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Old 06-11-2010, 06:14 PM   #1
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Default What’s in your wetland?

What’s in your wetland?
June 2, 2010
By Jennifer Yauck

What’s in your wetland? : The Bay View Compass
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Prior to the 1800s, Wisconsin contained nearly 10 million acres of wetlands. In fact, Milwaukee, which lies at the mouth of three converging rivers, was itself originally a marsh. The marsh covered portions of present-day downtown, the Menomonee Valley, the Third Ward, Jones Island, Walker’s Point, and Bay View, according to historian John Gurda in The Making of Milwaukee.

But over the last two centuries, nearly half of Wisconsin’s wetlands-Milwaukee’s marsh included-have been drained and filled to create space for cities and agriculture.

Such wetland losses have slowed in the last several decades due to regulations and an increased appreciation of the role wetlands play in preventing flooding and improving water quality. “Wetlands used to be the place where you dumped your old refrigerator, but now they’re gems,” said Joy Zedler, a UW-Madison botanist who studies wetland plants. Still, Wisconsin’s remaining wetlands face other threats today. Near the top of the list are invasive plants...
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Old 06-28-2011, 09:00 AM   #2
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Wetlands provide many valuble services to human communities. Restoration work is important to all of us as so many of our wetlands have been degraded beyond the ability to function well. Thankfully not all are gone or beyond help. This link is to a few Wisconson gems.
WWA Wetland Gems Program


WH-1 Turtle Valley Wildlife Area: Wildlife Habitat
WH-2 Spoehr’s Marsh: Fishery Habitat
WH-3 MMSD Greenseams Program: Flood Attenuation
WH-4 Halfway Creek Marsh: Water Quality Protection
WH-5 Oconto Marsh: Shoreline Protection
WH-6 Pheasant Branch: Groundwater Connections
WH-7 Mead Wildlife Area: Recreation & Education
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Old 06-28-2011, 09:14 AM   #3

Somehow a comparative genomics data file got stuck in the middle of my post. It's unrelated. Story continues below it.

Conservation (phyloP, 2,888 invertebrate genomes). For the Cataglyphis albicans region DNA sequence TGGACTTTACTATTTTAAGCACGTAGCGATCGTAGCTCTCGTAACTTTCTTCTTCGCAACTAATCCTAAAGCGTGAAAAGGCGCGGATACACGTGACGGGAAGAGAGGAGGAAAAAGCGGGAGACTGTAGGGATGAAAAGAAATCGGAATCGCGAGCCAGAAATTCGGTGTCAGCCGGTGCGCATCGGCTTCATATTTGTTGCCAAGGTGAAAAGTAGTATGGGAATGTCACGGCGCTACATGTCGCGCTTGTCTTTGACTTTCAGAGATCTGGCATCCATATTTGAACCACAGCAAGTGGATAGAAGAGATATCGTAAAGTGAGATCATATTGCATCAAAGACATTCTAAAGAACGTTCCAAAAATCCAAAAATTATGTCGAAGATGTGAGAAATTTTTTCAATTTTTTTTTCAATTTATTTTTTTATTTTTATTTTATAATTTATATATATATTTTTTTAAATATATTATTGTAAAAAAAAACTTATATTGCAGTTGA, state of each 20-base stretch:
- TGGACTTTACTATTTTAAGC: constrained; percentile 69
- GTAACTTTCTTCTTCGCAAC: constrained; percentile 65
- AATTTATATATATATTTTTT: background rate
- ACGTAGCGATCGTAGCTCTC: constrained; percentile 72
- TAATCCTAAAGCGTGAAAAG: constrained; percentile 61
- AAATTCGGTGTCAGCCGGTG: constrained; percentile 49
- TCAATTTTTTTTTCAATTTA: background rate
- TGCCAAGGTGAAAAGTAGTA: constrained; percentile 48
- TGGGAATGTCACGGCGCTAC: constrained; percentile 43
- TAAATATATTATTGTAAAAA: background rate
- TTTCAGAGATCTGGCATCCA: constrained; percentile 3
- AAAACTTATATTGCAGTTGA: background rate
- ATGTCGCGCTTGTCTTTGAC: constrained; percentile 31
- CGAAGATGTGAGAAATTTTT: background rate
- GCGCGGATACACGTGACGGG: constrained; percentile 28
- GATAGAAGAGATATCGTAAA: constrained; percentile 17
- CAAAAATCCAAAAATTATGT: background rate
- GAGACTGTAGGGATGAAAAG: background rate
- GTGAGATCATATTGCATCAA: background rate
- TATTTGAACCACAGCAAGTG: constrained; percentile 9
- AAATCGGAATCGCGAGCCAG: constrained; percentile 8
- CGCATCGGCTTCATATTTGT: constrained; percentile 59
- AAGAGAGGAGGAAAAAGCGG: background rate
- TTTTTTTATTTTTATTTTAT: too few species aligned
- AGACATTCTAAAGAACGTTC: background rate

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A valuble Illinois wetland.

DNR
Cache River State Natural Area

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Swimming under or on the tea-colored waters of the Cache are numerous fish, amphibians and reptiles. Channel catfish, crappie, bass and bluegill are prized by area fishermen. Less sought after but true swamp fish include the bowfin, needlenose gar, grass pickerel and yellow bullhead catfish. Pygmy sunfish and cypress minnows are two state-endangered fish found only in wetlands dominated by forested swamps.
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The Lower Cache River Trail offers paddlers a quality canoe experience, 3 to 6 miles in length, through magnificent cypress-tupelo swamp. The highlight of the trail is Illinois’ largest, and, therefore, state champion bald cypress tree. Like many trees within the Cache River State Natural Area, it is more than 1,000 years old.
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Old 08-19-2012, 07:13 AM   #4
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What’s in your wetland?-dscf4877.jpg
Blue gills
What’s in your wetland?-dscf6320.jpg
and Minnows
What’s in your wetland?-dscf6321.jpg
It appears they are feeding upon the algae growth or insects attached to the uprooted vallisneria?
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Old 08-21-2012, 09:43 PM   #5
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What’s in your wetland?-dscf6326.jpg
Crabs.
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Old 09-02-2012, 12:53 PM   #6
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Gloria> I've been to Turtle Valley, Greenseams, and the Oconto Marsh. They're worth the trip based on what I've seen at all 3 of them. 1 that's not mentioned that I've been to several times that I'll go back to would be Horicon Marsh, Horicon National Wildlife Refuge. The Mead Wildlife Area has my interest so if anyone's game to meet up there some day.... I'd be interested!!!
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